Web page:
Targets (1968)

This is the first film I saw when I started Year 1 of Film Studies at BIFHE (a technical college in Belfast) long ago (which has since been renamed the Belfast Metropolitan College and has since moved location.  The building our classroom was in is now going to be a hotel room).  At the time, it was unlike any film I saw before, and to this day I don’t think anybody has done a film quite like it. What can I say?

Directed by Peter Bogdanovich (who appears as the young movie director Sammy Michaels in this film, and is Dr Melfi’s psychotherapist in The Sopranos), Targets challenges the audience to ask a simple question:  What are you more afraid of? Is it the monsters that appear in Horror movies?  Or the human being who is out walking among you?  One might give you nightmares of supernatural or illusive things.  The other is a harsh reality, that was very evident during that time.  Though this film was made in 1967, it was released a year later, shortly after both Martin Luther King Jr and Robert Kennedy were shot.

In terms of our main characters, first we have Byron Orlock, an ageing horror movie actor played by the legendary Boris Karloff (Known by many for playing the most famous version of Adam, Frankenstein’s monster in 1931).  This would be 1 of Karloff’s last films before passing away in 1969.  His character, Byron, is fed up with his job.  He doesn’t believe people are scared of horror movies anymore.  That there are much more horrifying things out there in the real world, and his movies no longer serve their purpose.  He decides to retire, against the wishes of his bosses, promoters, director (Sammy Michaels) and secretary (simply named Jenny).  He cancels all appointments except for 1; to appear at a drive-in movie theatre where his newest film was being released.

Meanwhile, Bobby Thompson makes preparations for the ‘real horror’ aspect of the film.  On the  surface, he seems like the least likely person who would do something like this (The only exception of this up until the late ’60s was possibly Norman Bates from Psycho).  A Vietnam War Veteran, He is young, clean-cut, and he dresses quite smartly, even when casual.  He drives a white Ford Mustang, drinks coke, eats home-made sandwiches, and eats Baby Ruth chocolate bars.  He calls his Dad sir, is married to a lovely woman, has loving parents who say grace before meals, and he knows how to shoot every gun under the sun.  To say the least, he’s the stereotypical all-american poster-boy who doesn’t play American Football or Baseball.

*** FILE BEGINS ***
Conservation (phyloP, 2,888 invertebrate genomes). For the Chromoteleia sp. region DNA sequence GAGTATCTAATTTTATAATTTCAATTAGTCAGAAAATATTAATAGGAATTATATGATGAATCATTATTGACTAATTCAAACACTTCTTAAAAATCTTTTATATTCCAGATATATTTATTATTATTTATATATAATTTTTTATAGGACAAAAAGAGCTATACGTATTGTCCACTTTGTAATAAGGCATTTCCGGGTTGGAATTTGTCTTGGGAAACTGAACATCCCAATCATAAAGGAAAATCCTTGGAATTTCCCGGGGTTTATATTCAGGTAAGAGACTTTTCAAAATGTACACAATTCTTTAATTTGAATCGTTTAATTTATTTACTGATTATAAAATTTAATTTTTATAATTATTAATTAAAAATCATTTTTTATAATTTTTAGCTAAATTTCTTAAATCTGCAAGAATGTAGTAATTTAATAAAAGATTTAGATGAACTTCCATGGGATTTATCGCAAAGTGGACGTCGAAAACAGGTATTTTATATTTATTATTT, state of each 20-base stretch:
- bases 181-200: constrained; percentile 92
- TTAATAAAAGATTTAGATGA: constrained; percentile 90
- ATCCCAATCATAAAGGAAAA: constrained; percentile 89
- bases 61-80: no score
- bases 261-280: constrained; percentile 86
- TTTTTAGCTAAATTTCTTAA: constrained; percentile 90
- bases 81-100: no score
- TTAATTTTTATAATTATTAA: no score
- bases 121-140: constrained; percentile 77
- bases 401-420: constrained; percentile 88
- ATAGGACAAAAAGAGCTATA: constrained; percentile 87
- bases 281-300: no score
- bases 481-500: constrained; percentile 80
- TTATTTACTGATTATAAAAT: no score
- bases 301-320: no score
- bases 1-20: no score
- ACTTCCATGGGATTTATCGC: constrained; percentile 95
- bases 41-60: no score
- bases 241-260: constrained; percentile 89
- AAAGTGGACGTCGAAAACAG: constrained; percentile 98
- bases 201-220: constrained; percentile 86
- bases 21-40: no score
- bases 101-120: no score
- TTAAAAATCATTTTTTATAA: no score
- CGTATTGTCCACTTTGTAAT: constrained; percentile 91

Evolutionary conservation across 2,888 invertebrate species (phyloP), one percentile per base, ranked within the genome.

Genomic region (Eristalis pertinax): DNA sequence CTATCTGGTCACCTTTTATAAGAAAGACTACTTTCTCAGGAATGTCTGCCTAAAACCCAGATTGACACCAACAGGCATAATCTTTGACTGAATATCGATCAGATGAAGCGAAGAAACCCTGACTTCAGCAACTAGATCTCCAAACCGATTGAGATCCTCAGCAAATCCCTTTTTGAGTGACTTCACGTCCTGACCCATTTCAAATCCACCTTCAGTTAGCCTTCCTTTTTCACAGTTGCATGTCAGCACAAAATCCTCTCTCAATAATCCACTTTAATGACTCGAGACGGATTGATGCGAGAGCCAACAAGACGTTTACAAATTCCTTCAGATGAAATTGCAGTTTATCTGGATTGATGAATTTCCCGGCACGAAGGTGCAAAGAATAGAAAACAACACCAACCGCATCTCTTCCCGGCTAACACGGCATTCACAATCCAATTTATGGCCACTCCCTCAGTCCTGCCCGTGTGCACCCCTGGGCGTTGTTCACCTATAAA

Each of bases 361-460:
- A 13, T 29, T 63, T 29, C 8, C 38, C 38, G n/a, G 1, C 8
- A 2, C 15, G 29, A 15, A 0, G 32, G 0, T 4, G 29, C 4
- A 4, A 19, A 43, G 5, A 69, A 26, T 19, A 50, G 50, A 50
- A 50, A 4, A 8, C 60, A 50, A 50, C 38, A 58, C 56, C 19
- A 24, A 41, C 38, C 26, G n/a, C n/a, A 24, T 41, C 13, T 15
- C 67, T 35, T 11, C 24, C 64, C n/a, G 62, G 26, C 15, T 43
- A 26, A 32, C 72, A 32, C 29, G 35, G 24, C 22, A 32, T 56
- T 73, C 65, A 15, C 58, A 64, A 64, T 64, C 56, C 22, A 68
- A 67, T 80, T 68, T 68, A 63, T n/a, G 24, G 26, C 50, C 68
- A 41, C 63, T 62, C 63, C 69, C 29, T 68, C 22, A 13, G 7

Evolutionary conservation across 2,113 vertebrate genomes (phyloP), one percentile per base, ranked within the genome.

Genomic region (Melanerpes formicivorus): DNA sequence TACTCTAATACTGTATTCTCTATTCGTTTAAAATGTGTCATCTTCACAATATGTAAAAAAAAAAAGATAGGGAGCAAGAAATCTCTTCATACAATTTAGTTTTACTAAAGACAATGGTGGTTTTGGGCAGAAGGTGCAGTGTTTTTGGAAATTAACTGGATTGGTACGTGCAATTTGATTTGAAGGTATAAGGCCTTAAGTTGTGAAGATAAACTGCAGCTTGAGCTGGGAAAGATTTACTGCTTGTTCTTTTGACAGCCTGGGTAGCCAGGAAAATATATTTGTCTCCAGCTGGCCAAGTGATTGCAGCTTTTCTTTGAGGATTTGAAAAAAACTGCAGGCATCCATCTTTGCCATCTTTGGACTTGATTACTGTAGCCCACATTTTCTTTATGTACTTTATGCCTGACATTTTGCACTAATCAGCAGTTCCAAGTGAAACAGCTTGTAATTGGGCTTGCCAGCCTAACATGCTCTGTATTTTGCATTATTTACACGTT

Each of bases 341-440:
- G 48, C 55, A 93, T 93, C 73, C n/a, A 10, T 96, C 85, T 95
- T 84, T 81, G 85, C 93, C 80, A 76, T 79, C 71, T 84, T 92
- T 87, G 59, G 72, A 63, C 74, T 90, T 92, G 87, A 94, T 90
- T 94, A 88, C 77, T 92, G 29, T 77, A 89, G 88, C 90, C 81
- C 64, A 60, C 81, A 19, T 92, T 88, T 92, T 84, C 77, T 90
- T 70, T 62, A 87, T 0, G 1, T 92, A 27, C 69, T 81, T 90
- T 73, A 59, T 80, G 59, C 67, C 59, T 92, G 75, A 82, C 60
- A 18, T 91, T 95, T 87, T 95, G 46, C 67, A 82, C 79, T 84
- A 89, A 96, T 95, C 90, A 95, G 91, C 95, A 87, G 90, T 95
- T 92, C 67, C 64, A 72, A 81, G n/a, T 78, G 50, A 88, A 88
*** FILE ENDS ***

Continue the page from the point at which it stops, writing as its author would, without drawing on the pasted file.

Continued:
Without a little context, this might all seem a little cliche compared to most movie and TV killers from 1978 onwards.  But the fact is, what Bobby Thompson does in this film is based on 2 true stories that happened just 1-2 years before filming.  1 of them being the 1965 Highway 101 Sniper attack, when a young boy started shooting at cars from a high hill.  The other being the mass shooting rampage of Charles Whitman in 1966, which included a University tower, a sawed-off shotgun and a sniper rifle.  Bobby’s story combines the 2 events together, but changes the locations.  The Tower in Whitman’s story was changed into a Drive-in Movie Theatre.

For us, it can then bring up other questions; such as whether this film was insensitive or challenging.  After Columbine happened, for a long time nobody dared show a bullied student with a gun, and for about 5 months that included Buffy The Vampire Slayer.  After 9/11 happened, 1 of the best Simpsons episodes of 1997 (The City Of New York vs Homer Simpson) was censored for featuring the two towers in several jokes, and it’s quite hard to find the original episode anymore.  This film brings a problem to light, rather than locking it away in case it was offensive.  It allows us to see the great waste that comes with giving into such urges and curiosities, and it possibly is designed to satisfy that desire virtually.  In the end, Bobby chooses to give up everything good and meaningful in his life for a short but explosive high.  Was he mad?  Yes.  Was it his fault for being this way?  Maybe it’s a reaction to his time in Vietnam.  It’s a question to be discussed.

So how good is this film, really?  Truth being told, it’s brilliant!  It has a unique and surprisingly well focused narrative.  It has great cinematography.  It’s engaging, well acted, interesting, and the lack of a soundtrack (other than the radios in cars) made this feel like it was happening more-so in real life.  Smartly made, certainly edgy for its day, and for its low budget, it was a success in quality.

10/10 for the story, 10/10 for the cinematography, 9/10 for the characters, 9/10 for the acting, 9/10 for the editing, 10/10 for the setting.  I’ll give the music a 6/10, which would be one star if zero stars is 5/10 and minus 5 stars is 0/10.  Though it has no real score or soundtrack, good 60s radio isn’t a bad thing.  Overall: 90/100



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